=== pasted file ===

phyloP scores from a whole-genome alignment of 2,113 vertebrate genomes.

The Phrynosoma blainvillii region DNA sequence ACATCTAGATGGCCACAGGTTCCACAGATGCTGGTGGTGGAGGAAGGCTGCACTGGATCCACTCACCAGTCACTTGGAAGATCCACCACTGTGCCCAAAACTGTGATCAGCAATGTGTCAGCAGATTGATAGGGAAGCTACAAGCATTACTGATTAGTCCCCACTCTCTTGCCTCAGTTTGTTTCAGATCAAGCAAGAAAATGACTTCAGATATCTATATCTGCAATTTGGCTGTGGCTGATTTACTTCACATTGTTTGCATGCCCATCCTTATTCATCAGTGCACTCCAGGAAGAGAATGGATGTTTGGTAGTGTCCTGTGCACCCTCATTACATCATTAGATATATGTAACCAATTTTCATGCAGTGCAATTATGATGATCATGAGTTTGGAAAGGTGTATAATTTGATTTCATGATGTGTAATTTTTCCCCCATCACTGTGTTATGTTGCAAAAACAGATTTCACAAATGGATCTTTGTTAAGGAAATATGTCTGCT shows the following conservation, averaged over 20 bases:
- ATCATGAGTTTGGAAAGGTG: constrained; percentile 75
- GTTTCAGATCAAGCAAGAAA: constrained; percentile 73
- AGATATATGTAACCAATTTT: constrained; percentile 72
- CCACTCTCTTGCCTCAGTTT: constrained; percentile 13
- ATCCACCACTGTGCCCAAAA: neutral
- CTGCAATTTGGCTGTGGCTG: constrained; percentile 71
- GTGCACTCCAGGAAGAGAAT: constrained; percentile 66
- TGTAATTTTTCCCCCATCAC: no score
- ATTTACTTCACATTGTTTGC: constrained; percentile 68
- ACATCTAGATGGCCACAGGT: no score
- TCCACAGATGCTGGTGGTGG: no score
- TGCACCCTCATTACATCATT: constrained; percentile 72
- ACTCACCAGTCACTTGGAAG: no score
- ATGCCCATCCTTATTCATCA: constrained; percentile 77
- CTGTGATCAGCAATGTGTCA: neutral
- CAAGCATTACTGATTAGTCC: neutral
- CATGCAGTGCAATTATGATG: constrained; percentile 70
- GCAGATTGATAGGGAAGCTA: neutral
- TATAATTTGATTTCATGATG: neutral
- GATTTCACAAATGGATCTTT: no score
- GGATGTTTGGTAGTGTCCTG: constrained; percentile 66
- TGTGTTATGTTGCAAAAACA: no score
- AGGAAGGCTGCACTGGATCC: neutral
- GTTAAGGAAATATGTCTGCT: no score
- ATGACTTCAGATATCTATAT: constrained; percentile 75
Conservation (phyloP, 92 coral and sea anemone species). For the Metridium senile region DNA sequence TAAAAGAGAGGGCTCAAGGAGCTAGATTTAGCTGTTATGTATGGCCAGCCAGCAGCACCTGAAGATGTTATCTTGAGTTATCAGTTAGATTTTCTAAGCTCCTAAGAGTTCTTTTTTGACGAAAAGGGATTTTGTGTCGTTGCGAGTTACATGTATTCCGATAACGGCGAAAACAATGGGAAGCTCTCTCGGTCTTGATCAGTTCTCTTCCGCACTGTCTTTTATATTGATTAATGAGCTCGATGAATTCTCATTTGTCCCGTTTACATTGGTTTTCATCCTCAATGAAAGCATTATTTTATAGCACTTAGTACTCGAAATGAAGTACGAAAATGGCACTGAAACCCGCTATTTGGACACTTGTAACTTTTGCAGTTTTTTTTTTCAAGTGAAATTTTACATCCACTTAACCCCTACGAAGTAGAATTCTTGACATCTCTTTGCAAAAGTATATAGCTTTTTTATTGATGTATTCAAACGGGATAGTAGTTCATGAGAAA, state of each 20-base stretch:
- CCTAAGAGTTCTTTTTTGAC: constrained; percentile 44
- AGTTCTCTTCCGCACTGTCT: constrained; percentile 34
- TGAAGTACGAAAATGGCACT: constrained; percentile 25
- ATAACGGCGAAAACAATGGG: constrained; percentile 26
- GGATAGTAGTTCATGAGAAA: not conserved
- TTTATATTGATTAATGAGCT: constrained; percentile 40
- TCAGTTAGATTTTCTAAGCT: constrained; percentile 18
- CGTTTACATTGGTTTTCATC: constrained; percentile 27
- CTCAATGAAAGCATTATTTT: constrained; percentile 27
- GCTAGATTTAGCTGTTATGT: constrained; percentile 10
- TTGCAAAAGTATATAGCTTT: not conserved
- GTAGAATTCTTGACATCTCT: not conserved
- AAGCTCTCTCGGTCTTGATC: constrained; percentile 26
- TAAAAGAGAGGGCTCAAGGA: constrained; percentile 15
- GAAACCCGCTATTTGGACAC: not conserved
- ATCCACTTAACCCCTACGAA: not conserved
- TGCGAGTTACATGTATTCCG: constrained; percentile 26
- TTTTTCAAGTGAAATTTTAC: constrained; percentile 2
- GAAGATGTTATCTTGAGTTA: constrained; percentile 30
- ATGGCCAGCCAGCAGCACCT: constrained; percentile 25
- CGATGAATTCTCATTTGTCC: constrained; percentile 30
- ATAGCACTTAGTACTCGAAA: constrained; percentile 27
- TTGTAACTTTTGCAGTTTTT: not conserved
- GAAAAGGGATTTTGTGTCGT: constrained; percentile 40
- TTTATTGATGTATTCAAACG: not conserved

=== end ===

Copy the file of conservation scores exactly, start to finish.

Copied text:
phyloP scores from a whole-genome alignment of 2,113 vertebrate genomes.

The Phrynosoma blainvillii region DNA sequence ACATCTAGATGGCCACAGGTTCCACAGATGCTGGTGGTGGAGGAAGGCTGCACTGGATCCACTCACCAGTCACTTGGAAGATCCACCACTGTGCCCAAAACTGTGATCAGCAATGTGTCAGCAGATTGATAGGGAAGCTACAAGCATTACTGATTAGTCCCCACTCTCTTGCCTCAGTTTGTTTCAGATCAAGCAAGAAAATGACTTCAGATATCTATATCTGCAATTTGGCTGTGGCTGATTTACTTCACATTGTTTGCATGCCCATCCTTATTCATCAGTGCACTCCAGGAAGAGAATGGATGTTTGGTAGTGTCCTGTGCACCCTCATTACATCATTAGATATATGTAACCAATTTTCATGCAGTGCAATTATGATGATCATGAGTTTGGAAAGGTGTATAATTTGATTTCATGATGTGTAATTTTTCCCCCATCACTGTGTTATGTTGCAAAAACAGATTTCACAAATGGATCTTTGTTAAGGAAATATGTCTGCT shows the following conservation, averaged over 20 bases:
- ATCATGAGTTTGGAAAGGTG: constrained; percentile 75
- GTTTCAGATCAAGCAAGAAA: constrained; percentile 73
- AGATATATGTAACCAATTTT: constrained; percentile 72
- CCACTCTCTTGCCTCAGTTT: constrained; percentile 13
- ATCCACCACTGTGCCCAAAA: neutral
- CTGCAATTTGGCTGTGGCTG: constrained; percentile 71
- GTGCACTCCAGGAAGAGAAT: constrained; percentile 66
- TGTAATTTTTCCCCCATCAC: no score
- ATTTACTTCACATTGTTTGC: constrained; percentile 68
- ACATCTAGATGGCCACAGGT: no score
- TCCACAGATGCTGGTGGTGG: no score
- TGCACCCTCATTACATCATT: constrained; percentile 72
- ACTCACCAGTCACTTGGAAG: no score
- ATGCCCATCCTTATTCATCA: constrained; percentile 77
- CTGTGATCAGCAATGTGTCA: neutral
- CAAGCATTACTGATTAGTCC: neutral
- CATGCAGTGCAATTATGATG: constrained; percentile 70
- GCAGATTGATAGGGAAGCTA: neutral
- TATAATTTGATTTCATGATG: neutral
- GATTTCACAAATGGATCTTT: no score
- GGATGTTTGGTAGTGTCCTG: constrained; percentile 66
- TGTGTTATGTTGCAAAAACA: no score
- AGGAAGGCTGCACTGGATCC: neutral
- GTTAAGGAAATATGTCTGCT: no score
- ATGACTTCAGATATCTATAT: constrained; percentile 75
Conservation (phyloP, 92 coral and sea anemone species). For the Metridium senile region DNA sequence TAAAAGAGAGGGCTCAAGGAGCTAGATTTAGCTGTTATGTATGGCCAGCCAGCAGCACCTGAAGATGTTATCTTGAGTTATCAGTTAGATTTTCTAAGCTCCTAAGAGTTCTTTTTTGACGAAAAGGGATTTTGTGTCGTTGCGAGTTACATGTATTCCGATAACGGCGAAAACAATGGGAAGCTCTCTCGGTCTTGATCAGTTCTCTTCCGCACTGTCTTTTATATTGATTAATGAGCTCGATGAATTCTCATTTGTCCCGTTTACATTGGTTTTCATCCTCAATGAAAGCATTATTTTATAGCACTTAGTACTCGAAATGAAGTACGAAAATGGCACTGAAACCCGCTATTTGGACACTTGTAACTTTTGCAGTTTTTTTTTTCAAGTGAAATTTTACATCCACTTAACCCCTACGAAGTAGAATTCTTGACATCTCTTTGCAAAAGTATATAGCTTTTTTATTGATGTATTCAAACGGGATAGTAGTTCATGAGAAA, state of each 20-base stretch:
- CCTAAGAGTTCTTTTTTGAC: constrained; percentile 44
- AGTTCTCTTCCGCACTGTCT: constrained; percentile 34
- TGAAGTACGAAAATGGCACT: constrained; percentile 25
- ATAACGGCGAAAACAATGGG: constrained; percentile 26
- GGATAGTAGTTCATGAGAAA: not conserved
- TTTATATTGATTAATGAGCT: constrained; percentile 40
- TCAGTTAGATTTTCTAAGCT: constrained; percentile 18
- CGTTTACATTGGTTTTCATC: constrained; percentile 27
- CTCAATGAAAGCATTATTTT: constrained; percentile 27
- GCTAGATTTAGCTGTTATGT: constrained; percentile 10
- TTGCAAAAGTATATAGCTTT: not conserved
- GTAGAATTCTTGACATCTCT: not conserved
- AAGCTCTCTCGGTCTTGATC: constrained; percentile 26
- TAAAAGAGAGGGCTCAAGGA: constrained; percentile 15
- GAAACCCGCTATTTGGACAC: not conserved
- ATCCACTTAACCCCTACGAA: not conserved
- TGCGAGTTACATGTATTCCG: constrained; percentile 26
- TTTTTCAAGTGAAATTTTAC: constrained; percentile 2
- GAAGATGTTATCTTGAGTTA: constrained; percentile 30
- ATGGCCAGCCAGCAGCACCT: constrained; percentile 25
- CGATGAATTCTCATTTGTCC: constrained; percentile 30
- ATAGCACTTAGTACTCGAAA: constrained; percentile 27
- TTGTAACTTTTGCAGTTTTT: not conserved
- GAAAAGGGATTTTGTGTCGT: constrained; percentile 40
- TTTATTGATGTATTCAAACG: not conserved